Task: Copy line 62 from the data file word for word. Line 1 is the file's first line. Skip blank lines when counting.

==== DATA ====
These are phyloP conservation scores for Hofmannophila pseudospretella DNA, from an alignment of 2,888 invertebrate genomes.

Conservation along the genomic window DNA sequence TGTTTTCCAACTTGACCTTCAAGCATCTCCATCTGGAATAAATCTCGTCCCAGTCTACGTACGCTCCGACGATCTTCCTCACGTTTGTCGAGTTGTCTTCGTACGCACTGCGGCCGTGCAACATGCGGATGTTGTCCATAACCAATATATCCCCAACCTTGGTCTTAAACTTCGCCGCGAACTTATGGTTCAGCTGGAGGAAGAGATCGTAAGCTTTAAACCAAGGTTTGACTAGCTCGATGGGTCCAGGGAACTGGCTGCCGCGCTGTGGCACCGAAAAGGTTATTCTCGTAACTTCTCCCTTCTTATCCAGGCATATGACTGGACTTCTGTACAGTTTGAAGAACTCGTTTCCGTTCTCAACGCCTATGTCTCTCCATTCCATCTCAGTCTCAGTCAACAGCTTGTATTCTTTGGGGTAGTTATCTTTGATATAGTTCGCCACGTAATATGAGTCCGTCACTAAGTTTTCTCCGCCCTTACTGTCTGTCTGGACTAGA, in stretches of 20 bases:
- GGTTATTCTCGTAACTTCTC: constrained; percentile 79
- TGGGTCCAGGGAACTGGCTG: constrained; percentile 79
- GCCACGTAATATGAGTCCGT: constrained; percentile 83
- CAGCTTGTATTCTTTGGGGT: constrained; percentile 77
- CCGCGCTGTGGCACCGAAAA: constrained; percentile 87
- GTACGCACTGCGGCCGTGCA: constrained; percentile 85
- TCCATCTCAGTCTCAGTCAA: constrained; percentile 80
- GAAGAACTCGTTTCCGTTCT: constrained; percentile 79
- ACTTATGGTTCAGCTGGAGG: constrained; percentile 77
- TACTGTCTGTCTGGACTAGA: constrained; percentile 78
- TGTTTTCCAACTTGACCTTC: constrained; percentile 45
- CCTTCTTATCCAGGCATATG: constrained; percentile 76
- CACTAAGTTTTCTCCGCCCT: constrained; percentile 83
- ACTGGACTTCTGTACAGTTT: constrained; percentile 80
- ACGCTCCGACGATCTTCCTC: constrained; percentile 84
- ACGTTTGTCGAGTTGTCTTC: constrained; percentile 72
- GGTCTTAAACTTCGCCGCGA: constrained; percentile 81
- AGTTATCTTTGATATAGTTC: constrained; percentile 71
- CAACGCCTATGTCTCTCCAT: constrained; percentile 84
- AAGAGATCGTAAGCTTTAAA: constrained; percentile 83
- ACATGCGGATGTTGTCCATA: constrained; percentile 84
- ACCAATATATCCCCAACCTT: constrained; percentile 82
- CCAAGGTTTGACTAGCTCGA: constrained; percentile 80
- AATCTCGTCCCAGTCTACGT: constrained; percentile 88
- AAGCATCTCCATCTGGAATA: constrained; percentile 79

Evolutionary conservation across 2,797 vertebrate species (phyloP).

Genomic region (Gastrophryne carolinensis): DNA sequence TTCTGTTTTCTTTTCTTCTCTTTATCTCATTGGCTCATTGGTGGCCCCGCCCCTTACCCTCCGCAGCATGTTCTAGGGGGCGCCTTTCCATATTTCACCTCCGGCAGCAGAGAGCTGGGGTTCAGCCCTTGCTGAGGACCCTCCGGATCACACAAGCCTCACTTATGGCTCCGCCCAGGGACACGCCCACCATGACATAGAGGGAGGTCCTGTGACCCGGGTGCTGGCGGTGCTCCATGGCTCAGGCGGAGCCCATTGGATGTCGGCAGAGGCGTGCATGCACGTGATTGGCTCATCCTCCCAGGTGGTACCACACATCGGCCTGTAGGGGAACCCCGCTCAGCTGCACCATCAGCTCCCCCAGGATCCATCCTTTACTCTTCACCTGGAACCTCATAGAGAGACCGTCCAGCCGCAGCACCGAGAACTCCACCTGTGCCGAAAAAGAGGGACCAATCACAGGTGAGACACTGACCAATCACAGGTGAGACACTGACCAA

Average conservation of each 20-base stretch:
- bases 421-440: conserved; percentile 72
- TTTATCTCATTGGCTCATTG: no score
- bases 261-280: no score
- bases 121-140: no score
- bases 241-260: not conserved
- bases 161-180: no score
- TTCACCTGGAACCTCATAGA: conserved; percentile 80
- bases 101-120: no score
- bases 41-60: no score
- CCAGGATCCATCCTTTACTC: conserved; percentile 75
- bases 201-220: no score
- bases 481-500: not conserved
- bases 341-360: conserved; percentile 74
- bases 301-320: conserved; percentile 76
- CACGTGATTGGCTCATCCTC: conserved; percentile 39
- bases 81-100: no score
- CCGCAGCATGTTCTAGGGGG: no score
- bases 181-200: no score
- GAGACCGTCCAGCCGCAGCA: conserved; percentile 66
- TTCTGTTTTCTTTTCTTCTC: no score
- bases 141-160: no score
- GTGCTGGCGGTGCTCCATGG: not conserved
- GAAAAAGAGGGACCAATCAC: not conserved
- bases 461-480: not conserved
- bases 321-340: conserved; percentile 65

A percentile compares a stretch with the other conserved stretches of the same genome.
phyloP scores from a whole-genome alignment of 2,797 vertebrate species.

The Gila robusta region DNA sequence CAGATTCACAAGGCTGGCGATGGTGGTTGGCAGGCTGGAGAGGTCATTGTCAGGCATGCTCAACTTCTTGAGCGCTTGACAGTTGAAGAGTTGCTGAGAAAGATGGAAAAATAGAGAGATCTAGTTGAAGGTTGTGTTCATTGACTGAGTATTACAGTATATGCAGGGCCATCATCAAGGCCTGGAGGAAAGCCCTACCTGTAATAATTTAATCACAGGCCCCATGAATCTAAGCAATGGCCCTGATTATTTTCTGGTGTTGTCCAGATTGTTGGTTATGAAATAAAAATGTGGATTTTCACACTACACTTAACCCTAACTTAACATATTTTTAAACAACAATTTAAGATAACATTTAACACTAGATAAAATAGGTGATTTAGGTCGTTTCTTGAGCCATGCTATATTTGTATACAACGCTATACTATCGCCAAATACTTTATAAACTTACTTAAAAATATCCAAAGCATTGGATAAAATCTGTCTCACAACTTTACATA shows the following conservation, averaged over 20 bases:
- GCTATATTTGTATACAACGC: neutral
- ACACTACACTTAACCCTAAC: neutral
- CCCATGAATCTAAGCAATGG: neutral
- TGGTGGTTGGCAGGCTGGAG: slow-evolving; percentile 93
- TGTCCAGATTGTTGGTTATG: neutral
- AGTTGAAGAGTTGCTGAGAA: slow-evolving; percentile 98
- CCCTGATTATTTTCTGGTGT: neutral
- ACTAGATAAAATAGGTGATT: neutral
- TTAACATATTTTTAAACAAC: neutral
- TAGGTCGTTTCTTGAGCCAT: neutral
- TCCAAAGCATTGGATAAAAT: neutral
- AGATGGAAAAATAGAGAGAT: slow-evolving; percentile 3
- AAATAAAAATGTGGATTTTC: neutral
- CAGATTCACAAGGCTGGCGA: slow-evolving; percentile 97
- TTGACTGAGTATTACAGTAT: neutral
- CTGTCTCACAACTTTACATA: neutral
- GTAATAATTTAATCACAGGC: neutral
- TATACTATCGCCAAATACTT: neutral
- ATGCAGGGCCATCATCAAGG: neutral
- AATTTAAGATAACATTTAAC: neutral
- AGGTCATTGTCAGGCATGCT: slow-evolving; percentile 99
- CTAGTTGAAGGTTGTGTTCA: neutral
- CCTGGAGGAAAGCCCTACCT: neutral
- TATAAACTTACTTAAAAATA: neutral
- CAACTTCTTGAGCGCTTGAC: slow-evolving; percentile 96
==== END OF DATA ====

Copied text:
- TGGTGGTTGGCAGGCTGGAG: slow-evolving; percentile 93